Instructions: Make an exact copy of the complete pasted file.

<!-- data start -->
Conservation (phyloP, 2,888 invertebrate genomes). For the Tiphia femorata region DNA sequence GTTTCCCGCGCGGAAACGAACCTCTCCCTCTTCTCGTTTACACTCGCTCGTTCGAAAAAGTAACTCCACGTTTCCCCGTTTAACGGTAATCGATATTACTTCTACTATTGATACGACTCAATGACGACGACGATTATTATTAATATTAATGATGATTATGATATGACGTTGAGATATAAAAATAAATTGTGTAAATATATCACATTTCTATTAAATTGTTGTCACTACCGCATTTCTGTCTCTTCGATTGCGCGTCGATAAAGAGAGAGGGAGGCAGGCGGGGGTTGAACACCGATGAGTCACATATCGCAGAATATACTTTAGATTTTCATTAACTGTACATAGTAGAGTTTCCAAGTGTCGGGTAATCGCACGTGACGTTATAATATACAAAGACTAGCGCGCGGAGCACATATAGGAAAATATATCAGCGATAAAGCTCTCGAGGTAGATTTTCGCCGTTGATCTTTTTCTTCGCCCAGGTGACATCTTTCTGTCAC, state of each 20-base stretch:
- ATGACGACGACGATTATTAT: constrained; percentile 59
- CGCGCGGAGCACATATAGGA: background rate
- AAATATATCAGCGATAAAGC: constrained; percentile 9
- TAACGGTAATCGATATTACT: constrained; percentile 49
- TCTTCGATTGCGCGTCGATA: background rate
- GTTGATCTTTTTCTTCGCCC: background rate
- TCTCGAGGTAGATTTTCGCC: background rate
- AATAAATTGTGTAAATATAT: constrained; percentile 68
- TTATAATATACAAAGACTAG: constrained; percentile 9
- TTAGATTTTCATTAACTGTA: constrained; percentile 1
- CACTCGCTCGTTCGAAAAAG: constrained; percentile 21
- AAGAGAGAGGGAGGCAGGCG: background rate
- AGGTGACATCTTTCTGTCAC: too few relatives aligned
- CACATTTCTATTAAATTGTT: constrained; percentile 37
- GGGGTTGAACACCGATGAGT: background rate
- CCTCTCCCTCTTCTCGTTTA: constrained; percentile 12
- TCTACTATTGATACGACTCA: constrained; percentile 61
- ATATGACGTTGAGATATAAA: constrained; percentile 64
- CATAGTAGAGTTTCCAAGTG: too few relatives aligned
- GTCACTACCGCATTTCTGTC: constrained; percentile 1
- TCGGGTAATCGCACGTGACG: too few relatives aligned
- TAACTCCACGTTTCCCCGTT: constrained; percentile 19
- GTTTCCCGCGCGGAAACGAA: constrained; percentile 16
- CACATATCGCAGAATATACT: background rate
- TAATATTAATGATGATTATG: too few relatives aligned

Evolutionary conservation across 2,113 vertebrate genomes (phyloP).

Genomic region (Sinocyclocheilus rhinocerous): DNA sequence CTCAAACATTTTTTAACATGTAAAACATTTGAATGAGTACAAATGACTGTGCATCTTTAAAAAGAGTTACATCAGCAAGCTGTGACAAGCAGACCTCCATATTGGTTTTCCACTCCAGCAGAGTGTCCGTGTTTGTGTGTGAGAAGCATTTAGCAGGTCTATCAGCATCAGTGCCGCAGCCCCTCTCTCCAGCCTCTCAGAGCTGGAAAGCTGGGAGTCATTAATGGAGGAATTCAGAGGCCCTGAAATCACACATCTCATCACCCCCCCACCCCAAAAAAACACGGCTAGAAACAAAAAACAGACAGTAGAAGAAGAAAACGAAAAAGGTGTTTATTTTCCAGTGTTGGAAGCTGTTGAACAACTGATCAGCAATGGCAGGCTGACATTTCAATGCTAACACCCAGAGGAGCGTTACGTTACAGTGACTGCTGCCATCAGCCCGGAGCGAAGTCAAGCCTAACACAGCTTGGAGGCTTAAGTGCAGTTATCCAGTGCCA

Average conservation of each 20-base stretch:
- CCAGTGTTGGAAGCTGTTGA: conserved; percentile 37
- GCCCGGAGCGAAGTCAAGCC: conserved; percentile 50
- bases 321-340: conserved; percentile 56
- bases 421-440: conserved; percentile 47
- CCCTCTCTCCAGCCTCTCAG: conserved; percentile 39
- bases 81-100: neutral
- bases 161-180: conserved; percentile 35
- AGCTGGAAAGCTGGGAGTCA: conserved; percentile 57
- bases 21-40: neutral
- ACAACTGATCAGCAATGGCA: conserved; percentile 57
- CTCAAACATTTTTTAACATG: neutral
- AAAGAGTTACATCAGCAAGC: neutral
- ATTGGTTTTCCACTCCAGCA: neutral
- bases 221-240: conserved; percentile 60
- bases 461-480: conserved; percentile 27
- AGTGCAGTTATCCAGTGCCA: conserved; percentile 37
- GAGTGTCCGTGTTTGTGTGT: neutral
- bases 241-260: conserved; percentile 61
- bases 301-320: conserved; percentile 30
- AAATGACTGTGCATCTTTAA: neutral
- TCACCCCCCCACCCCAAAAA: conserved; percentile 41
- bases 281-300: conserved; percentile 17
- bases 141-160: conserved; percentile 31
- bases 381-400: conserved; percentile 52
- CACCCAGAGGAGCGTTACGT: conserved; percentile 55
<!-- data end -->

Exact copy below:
Conservation (phyloP, 2,888 invertebrate genomes). For the Tiphia femorata region DNA sequence GTTTCCCGCGCGGAAACGAACCTCTCCCTCTTCTCGTTTACACTCGCTCGTTCGAAAAAGTAACTCCACGTTTCCCCGTTTAACGGTAATCGATATTACTTCTACTATTGATACGACTCAATGACGACGACGATTATTATTAATATTAATGATGATTATGATATGACGTTGAGATATAAAAATAAATTGTGTAAATATATCACATTTCTATTAAATTGTTGTCACTACCGCATTTCTGTCTCTTCGATTGCGCGTCGATAAAGAGAGAGGGAGGCAGGCGGGGGTTGAACACCGATGAGTCACATATCGCAGAATATACTTTAGATTTTCATTAACTGTACATAGTAGAGTTTCCAAGTGTCGGGTAATCGCACGTGACGTTATAATATACAAAGACTAGCGCGCGGAGCACATATAGGAAAATATATCAGCGATAAAGCTCTCGAGGTAGATTTTCGCCGTTGATCTTTTTCTTCGCCCAGGTGACATCTTTCTGTCAC, state of each 20-base stretch:
- ATGACGACGACGATTATTAT: constrained; percentile 59
- CGCGCGGAGCACATATAGGA: background rate
- AAATATATCAGCGATAAAGC: constrained; percentile 9
- TAACGGTAATCGATATTACT: constrained; percentile 49
- TCTTCGATTGCGCGTCGATA: background rate
- GTTGATCTTTTTCTTCGCCC: background rate
- TCTCGAGGTAGATTTTCGCC: background rate
- AATAAATTGTGTAAATATAT: constrained; percentile 68
- TTATAATATACAAAGACTAG: constrained; percentile 9
- TTAGATTTTCATTAACTGTA: constrained; percentile 1
- CACTCGCTCGTTCGAAAAAG: constrained; percentile 21
- AAGAGAGAGGGAGGCAGGCG: background rate
- AGGTGACATCTTTCTGTCAC: too few relatives aligned
- CACATTTCTATTAAATTGTT: constrained; percentile 37
- GGGGTTGAACACCGATGAGT: background rate
- CCTCTCCCTCTTCTCGTTTA: constrained; percentile 12
- TCTACTATTGATACGACTCA: constrained; percentile 61
- ATATGACGTTGAGATATAAA: constrained; percentile 64
- CATAGTAGAGTTTCCAAGTG: too few relatives aligned
- GTCACTACCGCATTTCTGTC: constrained; percentile 1
- TCGGGTAATCGCACGTGACG: too few relatives aligned
- TAACTCCACGTTTCCCCGTT: constrained; percentile 19
- GTTTCCCGCGCGGAAACGAA: constrained; percentile 16
- CACATATCGCAGAATATACT: background rate
- TAATATTAATGATGATTATG: too few relatives aligned

Evolutionary conservation across 2,113 vertebrate genomes (phyloP).

Genomic region (Sinocyclocheilus rhinocerous): DNA sequence CTCAAACATTTTTTAACATGTAAAACATTTGAATGAGTACAAATGACTGTGCATCTTTAAAAAGAGTTACATCAGCAAGCTGTGACAAGCAGACCTCCATATTGGTTTTCCACTCCAGCAGAGTGTCCGTGTTTGTGTGTGAGAAGCATTTAGCAGGTCTATCAGCATCAGTGCCGCAGCCCCTCTCTCCAGCCTCTCAGAGCTGGAAAGCTGGGAGTCATTAATGGAGGAATTCAGAGGCCCTGAAATCACACATCTCATCACCCCCCCACCCCAAAAAAACACGGCTAGAAACAAAAAACAGACAGTAGAAGAAGAAAACGAAAAAGGTGTTTATTTTCCAGTGTTGGAAGCTGTTGAACAACTGATCAGCAATGGCAGGCTGACATTTCAATGCTAACACCCAGAGGAGCGTTACGTTACAGTGACTGCTGCCATCAGCCCGGAGCGAAGTCAAGCCTAACACAGCTTGGAGGCTTAAGTGCAGTTATCCAGTGCCA

Average conservation of each 20-base stretch:
- CCAGTGTTGGAAGCTGTTGA: conserved; percentile 37
- GCCCGGAGCGAAGTCAAGCC: conserved; percentile 50
- bases 321-340: conserved; percentile 56
- bases 421-440: conserved; percentile 47
- CCCTCTCTCCAGCCTCTCAG: conserved; percentile 39
- bases 81-100: neutral
- bases 161-180: conserved; percentile 35
- AGCTGGAAAGCTGGGAGTCA: conserved; percentile 57
- bases 21-40: neutral
- ACAACTGATCAGCAATGGCA: conserved; percentile 57
- CTCAAACATTTTTTAACATG: neutral
- AAAGAGTTACATCAGCAAGC: neutral
- ATTGGTTTTCCACTCCAGCA: neutral
- bases 221-240: conserved; percentile 60
- bases 461-480: conserved; percentile 27
- AGTGCAGTTATCCAGTGCCA: conserved; percentile 37
- GAGTGTCCGTGTTTGTGTGT: neutral
- bases 241-260: conserved; percentile 61
- bases 301-320: conserved; percentile 30
- AAATGACTGTGCATCTTTAA: neutral
- TCACCCCCCCACCCCAAAAA: conserved; percentile 41
- bases 281-300: conserved; percentile 17
- bases 141-160: conserved; percentile 31
- bases 381-400: conserved; percentile 52
- CACCCAGAGGAGCGTTACGT: conserved; percentile 55